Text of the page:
Powering Apple Watch Apps with IBM MobileFirst – Part 1

This is the first entry in a multipart series on powering native iPhone and Apple Watch apps using the IBM MobileFirst Platform.  In this entry we will cover how to setup the MobileFirst Platform for use within Apple WatchKit apps and leverage the operational analytics and remote logging features.

So, let’s first take a look at the app we’re going to build in this video:

The app is a simple location tracker.  Think of something like a much simpler version of Run Keeper that will allow you to track your location path over a period of time, and show your location on a map.  We’re also building a WatchKit app that enables you to quickly start or stop tracking your location without ever having to pull your iPhone out of your pocket.  All of this powered by IBM MobileFirst.

WatchKit apps are essentially 3 parts:

  • The native iOS App on the phone
  • The watch app user interface
  • The WatchKit extension, which is a binary that runs *on the phone* but controls all of the logic for the watch interface

This means that when you run Apple Watch apps, they’re really no different than a native iOS app because all of the logic is executed on the Phone.

So… Setting up the MobileFirst Platform for WatchKit is really no different than setting it up for a native iOS app, with a few exceptions.

Full instructions how to setup MobileFirst Platform Foundation server with a native iOS app are available in the platform documentation.  Specifically, see the Configuring a Native iOS Application entry.

When you’re setting up your WatchKit app, you need to follow the exact same steps that you did for the native app target, just apply them to your WatchKit extension target.

First you need to add the required frameworks and dependencies (full list here, also be sure to include libWorklightStaticLibProjectNative.a that is inside the iOS API):

Add MobileFirst Frameworks and Dependencies
Add MobileFirst Frameworks and Dependencies

Next, add the “-ObjC” linker flag:

Add Linker Flag
Add Linker Flag

Then make sure that worklight.plist (which is inside of the MobileFirst API you generated from either the CLI or Eclipse Studio) so that it is included in both the native app and WatchKit extension.

Worklight.plist Target Membership
Worklight.plist Target Membership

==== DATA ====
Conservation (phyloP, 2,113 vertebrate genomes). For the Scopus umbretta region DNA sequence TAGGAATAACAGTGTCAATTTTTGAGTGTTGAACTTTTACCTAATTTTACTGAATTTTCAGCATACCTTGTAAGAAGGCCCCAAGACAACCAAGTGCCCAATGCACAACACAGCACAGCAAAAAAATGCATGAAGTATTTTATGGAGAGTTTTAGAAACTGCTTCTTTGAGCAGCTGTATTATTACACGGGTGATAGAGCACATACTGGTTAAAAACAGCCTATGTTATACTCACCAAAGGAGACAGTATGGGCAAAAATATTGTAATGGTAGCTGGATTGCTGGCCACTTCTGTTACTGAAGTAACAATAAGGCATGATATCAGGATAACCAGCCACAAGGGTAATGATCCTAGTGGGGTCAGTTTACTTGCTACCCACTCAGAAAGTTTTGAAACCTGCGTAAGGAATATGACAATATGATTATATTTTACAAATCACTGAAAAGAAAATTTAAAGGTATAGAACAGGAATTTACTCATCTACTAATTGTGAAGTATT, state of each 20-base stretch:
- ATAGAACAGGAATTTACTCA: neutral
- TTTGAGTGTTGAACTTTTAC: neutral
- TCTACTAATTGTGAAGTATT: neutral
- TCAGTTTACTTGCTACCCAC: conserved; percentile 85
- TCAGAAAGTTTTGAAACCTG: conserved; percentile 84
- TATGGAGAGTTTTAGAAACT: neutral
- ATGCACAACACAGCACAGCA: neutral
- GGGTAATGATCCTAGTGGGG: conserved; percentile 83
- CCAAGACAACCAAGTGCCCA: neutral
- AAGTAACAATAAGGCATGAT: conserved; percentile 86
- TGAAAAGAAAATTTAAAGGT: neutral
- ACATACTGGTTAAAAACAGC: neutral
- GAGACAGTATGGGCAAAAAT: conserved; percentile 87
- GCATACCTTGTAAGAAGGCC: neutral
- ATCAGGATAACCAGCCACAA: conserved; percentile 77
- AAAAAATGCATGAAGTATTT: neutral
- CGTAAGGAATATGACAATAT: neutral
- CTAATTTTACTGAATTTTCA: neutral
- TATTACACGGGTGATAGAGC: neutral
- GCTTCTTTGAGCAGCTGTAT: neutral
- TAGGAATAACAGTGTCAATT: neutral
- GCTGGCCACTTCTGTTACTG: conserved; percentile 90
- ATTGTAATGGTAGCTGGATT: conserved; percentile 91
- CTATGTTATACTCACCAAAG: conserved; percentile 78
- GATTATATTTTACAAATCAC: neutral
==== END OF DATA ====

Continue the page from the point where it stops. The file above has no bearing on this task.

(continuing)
This allows you to take advantage of MobileFirst APIs within your WatchKit extension, complete with operational analytics.  You cansave remote logs, you can access data adapters, and more. The server-side security mechanisms also work, so if you want to shut down your API for specific versions, you have that ability.

I mentioned earlier, it’s just like a native iOS app, but with a few exceptions.  The most important and notable exception is that the UI elements (modal dialogs, alerts, etc…) that you would normally see in the native phone interface do not appear in the WatchKit interface.  You don’t get errors – you just don’t see the notification.  So, you need to work around any scenarios that rely on this, and make sure you handle errors accordingly.

To invoke MobileFirst APIs, you call them as you wold normally in either Objective-C or Swift.  For example:

//InterfaceController for WatchKit app
- (void)awakeWithContext:(id)context {
  [super awakeWithContext:context];

  //setup MobileFirst remote logging
  logger = [OCLogger getInstanceWithPackage:@"WatchKit: InterfaceController"];
  [logger trace:@"InterfaceController awakeWithContext"];

  //connect to MobileFirst server
  [[WLClient sharedInstance] wlConnectWithDelegate: self];
}

Once your app is connected, you’ll be able to access the operational analytics, remote logs, push notification management, etc… from the MobileFirst Platform Foundation server.

For example, the operational analytics dashboard showing app activity:

MobileFirst Operation Analytics with the WatchKit App
MobileFirst Operation Analytics with the WatchKit App

… and the remote log search capability, including logs from the WatchKit extension:

MobileFirst Remote Logging with the WatchKit App
MobileFirst Remote Logging with the WatchKit App

That’s all that you need to get started!

Stay tuned!  Full source code will be released on my github account in a subsequent post. Also be sure to stay tuned for future entries that cover the MobileFirst platform with offline data, persisting data to the server, push notifications, geo notifications, bidirectional communication between the watch and host app, background processing, and more! I will update this post to links to each subsequent post as it is made available.

Wondering what IBM MobileFirst is?  It’s a platform that enables you to deliver and maintain mobile applications throughout their entire lifecycle.  This includes tools to easily manage data, offline storage, push notifications, user authentication, and more, plus you get operational analytics and remote logging to keep an eye on things once you’ve deployed it to the real world, and its available as either cloud or on-premise solutions.

Helpful Links for MobileFirst Platform

Helpful Links for WatchKit apps:

Also, did I mention, writing apps for the Apple Watch is *really* fun!

watchkit

Series on Apple WatchKit Apps powered by IBM MobileFirst: